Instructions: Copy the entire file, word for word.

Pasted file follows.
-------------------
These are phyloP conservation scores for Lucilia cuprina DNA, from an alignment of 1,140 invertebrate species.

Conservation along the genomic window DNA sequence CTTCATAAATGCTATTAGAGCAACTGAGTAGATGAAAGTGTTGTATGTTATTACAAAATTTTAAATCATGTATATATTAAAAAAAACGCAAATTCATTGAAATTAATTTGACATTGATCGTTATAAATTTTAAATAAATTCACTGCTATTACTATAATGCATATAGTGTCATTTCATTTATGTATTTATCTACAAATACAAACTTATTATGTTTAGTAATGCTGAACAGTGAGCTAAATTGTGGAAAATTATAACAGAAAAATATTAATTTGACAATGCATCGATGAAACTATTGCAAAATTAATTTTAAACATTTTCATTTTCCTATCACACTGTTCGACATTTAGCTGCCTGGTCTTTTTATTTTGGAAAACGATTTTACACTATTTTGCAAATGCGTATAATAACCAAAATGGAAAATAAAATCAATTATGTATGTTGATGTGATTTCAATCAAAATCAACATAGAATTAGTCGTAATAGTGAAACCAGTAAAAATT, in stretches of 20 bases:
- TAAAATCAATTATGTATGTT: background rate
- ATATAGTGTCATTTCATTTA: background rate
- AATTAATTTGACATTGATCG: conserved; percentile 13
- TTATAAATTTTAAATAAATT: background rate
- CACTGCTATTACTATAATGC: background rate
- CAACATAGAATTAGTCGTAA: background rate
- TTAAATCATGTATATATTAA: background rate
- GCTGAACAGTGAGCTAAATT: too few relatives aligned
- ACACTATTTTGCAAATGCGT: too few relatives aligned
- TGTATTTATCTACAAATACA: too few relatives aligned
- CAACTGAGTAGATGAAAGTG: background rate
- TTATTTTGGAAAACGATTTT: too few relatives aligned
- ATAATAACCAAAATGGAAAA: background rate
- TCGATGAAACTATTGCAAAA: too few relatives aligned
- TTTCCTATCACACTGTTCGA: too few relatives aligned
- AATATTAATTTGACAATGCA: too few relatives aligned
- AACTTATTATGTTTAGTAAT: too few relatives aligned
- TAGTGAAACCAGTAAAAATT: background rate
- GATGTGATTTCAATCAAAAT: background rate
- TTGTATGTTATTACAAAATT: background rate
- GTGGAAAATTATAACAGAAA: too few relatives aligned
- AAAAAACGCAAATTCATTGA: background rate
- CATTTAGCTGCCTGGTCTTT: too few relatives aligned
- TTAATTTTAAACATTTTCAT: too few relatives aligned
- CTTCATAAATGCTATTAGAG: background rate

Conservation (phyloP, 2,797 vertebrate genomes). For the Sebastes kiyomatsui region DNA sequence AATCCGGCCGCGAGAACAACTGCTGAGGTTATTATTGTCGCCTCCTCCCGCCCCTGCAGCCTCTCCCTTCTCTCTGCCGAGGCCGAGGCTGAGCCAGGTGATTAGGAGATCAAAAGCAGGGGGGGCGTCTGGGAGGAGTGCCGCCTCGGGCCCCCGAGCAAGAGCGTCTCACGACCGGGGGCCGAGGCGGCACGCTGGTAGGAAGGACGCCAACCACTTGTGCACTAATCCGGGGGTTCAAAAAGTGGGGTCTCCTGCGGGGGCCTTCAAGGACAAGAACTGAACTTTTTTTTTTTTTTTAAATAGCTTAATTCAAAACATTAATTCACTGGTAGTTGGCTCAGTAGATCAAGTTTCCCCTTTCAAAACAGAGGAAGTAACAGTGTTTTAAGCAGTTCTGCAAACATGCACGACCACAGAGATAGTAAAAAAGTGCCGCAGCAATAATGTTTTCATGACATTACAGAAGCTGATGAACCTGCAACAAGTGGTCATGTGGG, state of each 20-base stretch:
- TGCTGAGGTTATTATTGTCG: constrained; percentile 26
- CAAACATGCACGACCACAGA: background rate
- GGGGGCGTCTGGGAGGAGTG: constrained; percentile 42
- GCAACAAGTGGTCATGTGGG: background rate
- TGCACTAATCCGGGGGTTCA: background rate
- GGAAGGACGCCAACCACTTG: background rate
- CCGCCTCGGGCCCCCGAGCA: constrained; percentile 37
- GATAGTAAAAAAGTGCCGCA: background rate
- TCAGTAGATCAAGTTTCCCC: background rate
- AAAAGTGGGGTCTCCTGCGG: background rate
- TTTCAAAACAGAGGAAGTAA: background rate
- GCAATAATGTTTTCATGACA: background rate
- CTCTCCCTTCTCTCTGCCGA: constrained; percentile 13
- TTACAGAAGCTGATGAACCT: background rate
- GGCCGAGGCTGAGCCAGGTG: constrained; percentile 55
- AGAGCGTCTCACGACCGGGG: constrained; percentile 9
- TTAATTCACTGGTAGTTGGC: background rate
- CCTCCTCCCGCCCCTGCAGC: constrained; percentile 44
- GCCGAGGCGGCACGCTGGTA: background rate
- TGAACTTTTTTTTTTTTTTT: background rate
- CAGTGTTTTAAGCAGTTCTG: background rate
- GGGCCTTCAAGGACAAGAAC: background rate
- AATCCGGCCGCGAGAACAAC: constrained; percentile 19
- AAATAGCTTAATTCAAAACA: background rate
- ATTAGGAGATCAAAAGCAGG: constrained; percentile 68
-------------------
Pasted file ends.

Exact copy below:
These are phyloP conservation scores for Lucilia cuprina DNA, from an alignment of 1,140 invertebrate species.

Conservation along the genomic window DNA sequence CTTCATAAATGCTATTAGAGCAACTGAGTAGATGAAAGTGTTGTATGTTATTACAAAATTTTAAATCATGTATATATTAAAAAAAACGCAAATTCATTGAAATTAATTTGACATTGATCGTTATAAATTTTAAATAAATTCACTGCTATTACTATAATGCATATAGTGTCATTTCATTTATGTATTTATCTACAAATACAAACTTATTATGTTTAGTAATGCTGAACAGTGAGCTAAATTGTGGAAAATTATAACAGAAAAATATTAATTTGACAATGCATCGATGAAACTATTGCAAAATTAATTTTAAACATTTTCATTTTCCTATCACACTGTTCGACATTTAGCTGCCTGGTCTTTTTATTTTGGAAAACGATTTTACACTATTTTGCAAATGCGTATAATAACCAAAATGGAAAATAAAATCAATTATGTATGTTGATGTGATTTCAATCAAAATCAACATAGAATTAGTCGTAATAGTGAAACCAGTAAAAATT, in stretches of 20 bases:
- TAAAATCAATTATGTATGTT: background rate
- ATATAGTGTCATTTCATTTA: background rate
- AATTAATTTGACATTGATCG: conserved; percentile 13
- TTATAAATTTTAAATAAATT: background rate
- CACTGCTATTACTATAATGC: background rate
- CAACATAGAATTAGTCGTAA: background rate
- TTAAATCATGTATATATTAA: background rate
- GCTGAACAGTGAGCTAAATT: too few relatives aligned
- ACACTATTTTGCAAATGCGT: too few relatives aligned
- TGTATTTATCTACAAATACA: too few relatives aligned
- CAACTGAGTAGATGAAAGTG: background rate
- TTATTTTGGAAAACGATTTT: too few relatives aligned
- ATAATAACCAAAATGGAAAA: background rate
- TCGATGAAACTATTGCAAAA: too few relatives aligned
- TTTCCTATCACACTGTTCGA: too few relatives aligned
- AATATTAATTTGACAATGCA: too few relatives aligned
- AACTTATTATGTTTAGTAAT: too few relatives aligned
- TAGTGAAACCAGTAAAAATT: background rate
- GATGTGATTTCAATCAAAAT: background rate
- TTGTATGTTATTACAAAATT: background rate
- GTGGAAAATTATAACAGAAA: too few relatives aligned
- AAAAAACGCAAATTCATTGA: background rate
- CATTTAGCTGCCTGGTCTTT: too few relatives aligned
- TTAATTTTAAACATTTTCAT: too few relatives aligned
- CTTCATAAATGCTATTAGAG: background rate

Conservation (phyloP, 2,797 vertebrate genomes). For the Sebastes kiyomatsui region DNA sequence AATCCGGCCGCGAGAACAACTGCTGAGGTTATTATTGTCGCCTCCTCCCGCCCCTGCAGCCTCTCCCTTCTCTCTGCCGAGGCCGAGGCTGAGCCAGGTGATTAGGAGATCAAAAGCAGGGGGGGCGTCTGGGAGGAGTGCCGCCTCGGGCCCCCGAGCAAGAGCGTCTCACGACCGGGGGCCGAGGCGGCACGCTGGTAGGAAGGACGCCAACCACTTGTGCACTAATCCGGGGGTTCAAAAAGTGGGGTCTCCTGCGGGGGCCTTCAAGGACAAGAACTGAACTTTTTTTTTTTTTTTAAATAGCTTAATTCAAAACATTAATTCACTGGTAGTTGGCTCAGTAGATCAAGTTTCCCCTTTCAAAACAGAGGAAGTAACAGTGTTTTAAGCAGTTCTGCAAACATGCACGACCACAGAGATAGTAAAAAAGTGCCGCAGCAATAATGTTTTCATGACATTACAGAAGCTGATGAACCTGCAACAAGTGGTCATGTGGG, state of each 20-base stretch:
- TGCTGAGGTTATTATTGTCG: constrained; percentile 26
- CAAACATGCACGACCACAGA: background rate
- GGGGGCGTCTGGGAGGAGTG: constrained; percentile 42
- GCAACAAGTGGTCATGTGGG: background rate
- TGCACTAATCCGGGGGTTCA: background rate
- GGAAGGACGCCAACCACTTG: background rate
- CCGCCTCGGGCCCCCGAGCA: constrained; percentile 37
- GATAGTAAAAAAGTGCCGCA: background rate
- TCAGTAGATCAAGTTTCCCC: background rate
- AAAAGTGGGGTCTCCTGCGG: background rate
- TTTCAAAACAGAGGAAGTAA: background rate
- GCAATAATGTTTTCATGACA: background rate
- CTCTCCCTTCTCTCTGCCGA: constrained; percentile 13
- TTACAGAAGCTGATGAACCT: background rate
- GGCCGAGGCTGAGCCAGGTG: constrained; percentile 55
- AGAGCGTCTCACGACCGGGG: constrained; percentile 9
- TTAATTCACTGGTAGTTGGC: background rate
- CCTCCTCCCGCCCCTGCAGC: constrained; percentile 44
- GCCGAGGCGGCACGCTGGTA: background rate
- TGAACTTTTTTTTTTTTTTT: background rate
- CAGTGTTTTAAGCAGTTCTG: background rate
- GGGCCTTCAAGGACAAGAAC: background rate
- AATCCGGCCGCGAGAACAAC: constrained; percentile 19
- AAATAGCTTAATTCAAAACA: background rate
- ATTAGGAGATCAAAAGCAGG: constrained; percentile 68